MEMPHIS, Tenn. (WMC) - Thursday was the final goodbye and funeral for Congressman John Lewis.
Former President Barack Obama eulogized the civil rights icon saying, “What a gift John was. We were all so lucky to have had him walk with us for awhile and show us the way.”
It was held at Ebenezer Baptist Church in Atlanta -- the church that his idol, Dr. Martin Luther King Jr., once pastored.
Sixteen years ago Lewis traveled back to Memphis, the last place Dr. King took his last breath, to accept the National Civil Rights Museum’s Freedom Award.
“We had discussed John before and I can’t remember why he wouldn’t have gotten it earlier but I can tell you it was a resounding, unanimous ‘yes,‘” said former National Civil Rights Museum President Beverly Robertson. “We were delighted when he came to Memphis and agreed to accept the award back in 2004.”
Robertson is now the CEO of the Memphis Chamber of Commerce, but in 2004 when she was President of the National Civil Rights Museum she remembers taking Lewis on a private tour of the museum once he got to Memphis.
"John Lewis took us on a tour instead of us taking him on a tour because he was so deeply engaged in the struggle," said Robertson.
Lewis was involved in the sit-ins and freedom rides in Nashville and Greensboro.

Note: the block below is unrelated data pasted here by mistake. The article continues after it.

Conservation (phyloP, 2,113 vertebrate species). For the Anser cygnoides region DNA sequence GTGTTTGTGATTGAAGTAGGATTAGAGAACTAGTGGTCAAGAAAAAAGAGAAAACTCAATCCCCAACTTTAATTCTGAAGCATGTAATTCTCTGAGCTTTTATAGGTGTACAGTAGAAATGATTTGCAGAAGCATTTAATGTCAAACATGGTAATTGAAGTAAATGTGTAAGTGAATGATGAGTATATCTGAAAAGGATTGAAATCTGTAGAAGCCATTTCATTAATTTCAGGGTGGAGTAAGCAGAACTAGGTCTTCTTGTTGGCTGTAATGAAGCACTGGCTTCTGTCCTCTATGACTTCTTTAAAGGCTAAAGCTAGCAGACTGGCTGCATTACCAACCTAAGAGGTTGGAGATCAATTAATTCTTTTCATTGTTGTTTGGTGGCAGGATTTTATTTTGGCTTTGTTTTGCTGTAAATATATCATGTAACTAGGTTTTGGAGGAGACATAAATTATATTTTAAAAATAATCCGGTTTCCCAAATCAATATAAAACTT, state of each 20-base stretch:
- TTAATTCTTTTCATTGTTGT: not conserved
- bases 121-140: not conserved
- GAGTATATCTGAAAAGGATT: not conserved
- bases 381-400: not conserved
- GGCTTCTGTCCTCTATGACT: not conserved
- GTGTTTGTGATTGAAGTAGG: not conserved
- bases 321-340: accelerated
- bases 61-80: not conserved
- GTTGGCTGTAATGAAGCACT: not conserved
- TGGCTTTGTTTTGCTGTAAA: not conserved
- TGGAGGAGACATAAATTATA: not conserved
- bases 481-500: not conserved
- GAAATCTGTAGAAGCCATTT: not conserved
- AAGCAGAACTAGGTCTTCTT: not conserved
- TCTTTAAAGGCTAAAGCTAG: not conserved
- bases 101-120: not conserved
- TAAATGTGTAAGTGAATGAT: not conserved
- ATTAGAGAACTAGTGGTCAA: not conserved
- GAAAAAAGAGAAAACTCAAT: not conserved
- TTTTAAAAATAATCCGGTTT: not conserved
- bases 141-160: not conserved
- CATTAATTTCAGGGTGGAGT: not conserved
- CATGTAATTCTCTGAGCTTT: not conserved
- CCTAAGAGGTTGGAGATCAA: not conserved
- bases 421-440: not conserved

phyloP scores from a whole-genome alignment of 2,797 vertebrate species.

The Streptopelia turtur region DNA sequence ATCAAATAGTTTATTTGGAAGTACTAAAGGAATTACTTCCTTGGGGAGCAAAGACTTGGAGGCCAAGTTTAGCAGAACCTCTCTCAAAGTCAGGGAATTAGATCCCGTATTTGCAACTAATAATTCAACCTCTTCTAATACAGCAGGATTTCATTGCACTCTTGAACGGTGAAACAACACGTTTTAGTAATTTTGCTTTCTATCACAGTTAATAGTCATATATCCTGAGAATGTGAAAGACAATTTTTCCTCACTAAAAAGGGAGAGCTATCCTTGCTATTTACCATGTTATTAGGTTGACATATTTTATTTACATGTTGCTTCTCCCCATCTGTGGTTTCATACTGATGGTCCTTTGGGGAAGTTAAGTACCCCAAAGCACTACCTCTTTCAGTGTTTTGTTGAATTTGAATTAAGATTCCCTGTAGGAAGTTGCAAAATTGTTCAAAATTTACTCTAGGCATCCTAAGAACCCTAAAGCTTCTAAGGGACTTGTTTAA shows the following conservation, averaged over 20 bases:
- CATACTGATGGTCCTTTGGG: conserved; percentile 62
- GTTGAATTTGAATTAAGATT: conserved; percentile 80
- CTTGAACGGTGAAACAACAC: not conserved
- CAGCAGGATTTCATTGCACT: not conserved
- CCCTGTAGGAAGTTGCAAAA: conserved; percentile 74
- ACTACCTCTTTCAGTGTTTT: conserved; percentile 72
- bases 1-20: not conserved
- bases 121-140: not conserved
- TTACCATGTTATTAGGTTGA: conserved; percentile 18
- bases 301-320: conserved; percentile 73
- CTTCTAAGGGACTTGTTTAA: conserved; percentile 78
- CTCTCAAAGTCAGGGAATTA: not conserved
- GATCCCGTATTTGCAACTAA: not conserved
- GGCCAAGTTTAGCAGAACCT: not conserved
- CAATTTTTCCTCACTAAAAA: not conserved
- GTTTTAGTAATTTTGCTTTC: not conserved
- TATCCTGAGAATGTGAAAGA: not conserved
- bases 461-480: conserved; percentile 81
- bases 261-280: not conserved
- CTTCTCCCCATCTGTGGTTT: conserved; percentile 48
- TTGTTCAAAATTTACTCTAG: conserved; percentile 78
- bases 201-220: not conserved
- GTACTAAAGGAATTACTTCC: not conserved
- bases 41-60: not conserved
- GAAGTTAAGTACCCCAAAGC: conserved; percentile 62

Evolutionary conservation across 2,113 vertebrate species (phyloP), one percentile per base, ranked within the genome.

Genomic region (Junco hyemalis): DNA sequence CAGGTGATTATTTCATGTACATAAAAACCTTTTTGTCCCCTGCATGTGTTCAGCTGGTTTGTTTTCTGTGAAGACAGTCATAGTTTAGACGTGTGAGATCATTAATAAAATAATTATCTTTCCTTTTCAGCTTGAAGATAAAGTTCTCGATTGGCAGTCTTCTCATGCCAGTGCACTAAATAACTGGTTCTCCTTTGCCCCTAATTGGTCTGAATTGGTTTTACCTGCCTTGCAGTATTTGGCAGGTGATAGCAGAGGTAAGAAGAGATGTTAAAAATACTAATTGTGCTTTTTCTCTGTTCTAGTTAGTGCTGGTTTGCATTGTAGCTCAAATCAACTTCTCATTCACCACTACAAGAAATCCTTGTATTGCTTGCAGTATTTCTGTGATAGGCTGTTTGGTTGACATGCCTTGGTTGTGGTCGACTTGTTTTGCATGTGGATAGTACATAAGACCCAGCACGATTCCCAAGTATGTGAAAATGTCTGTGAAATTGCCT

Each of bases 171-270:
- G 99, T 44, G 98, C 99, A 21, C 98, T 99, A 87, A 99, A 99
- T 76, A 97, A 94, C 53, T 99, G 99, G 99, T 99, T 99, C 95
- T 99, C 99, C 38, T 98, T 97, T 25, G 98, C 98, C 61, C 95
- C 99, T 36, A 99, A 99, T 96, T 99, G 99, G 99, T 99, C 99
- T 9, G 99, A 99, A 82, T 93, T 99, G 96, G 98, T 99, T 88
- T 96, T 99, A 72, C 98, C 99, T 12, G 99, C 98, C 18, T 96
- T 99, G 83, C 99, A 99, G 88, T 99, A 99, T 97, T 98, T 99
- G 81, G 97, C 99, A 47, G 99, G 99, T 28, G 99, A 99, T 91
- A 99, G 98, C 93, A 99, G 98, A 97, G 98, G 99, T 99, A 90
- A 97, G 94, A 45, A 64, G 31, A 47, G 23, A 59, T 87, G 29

He was also beaten during a planned march from Selma to Montgomery, Alabama, also known as "Bloody Sunday" at the Edmund Pettus bridge.
He was also the youngest speaker at the March on Washington.
After being honored in 2004, Lewis would come back to Memphis for the 50th anniversary of the assassination of Dr. King.
During one of the memorial events in 2018 Lewis said, "My advice for the young people today is to study the movement, read the literature."
Memphis Congressman Steve Cohen was invited to the funeral service as part of the official Congressional delegation honoring Lewis' memory.
Cohen said, “I’ve never been around anyone like him, so loving and giving, brilliant and courageous. He is truly a saint.”
Cohen said the last time he was at Ebeneezer Baptist Church was for Lewis' wife's funeral.
In an essay John Lewis wrote shortly before he died to be published on the day of his funeral, he wrote, “Democracy is not a state. It is an act, and each generation must do its part to help build what we called the Beloved Community., a nation and world society at peace with itself.”
In his 2018 trip to Memphis for MLK50, he spelled out exactly what that looks like.
Lewis said, “We have to use the power of the vote. I’ve said on many occasions that the vote is the most powerful non-violent instrument or tool that we have in the Democratic society and we have to use it.”
Representative David Kustoff released this statement:
“Roberta and I are praying for the friends and family of John Lewis at this time. John Lewis was an extraordinary man who was a leader of our time. His contributions to the civil rights movement and our nation as a whole will endure for generations to come.”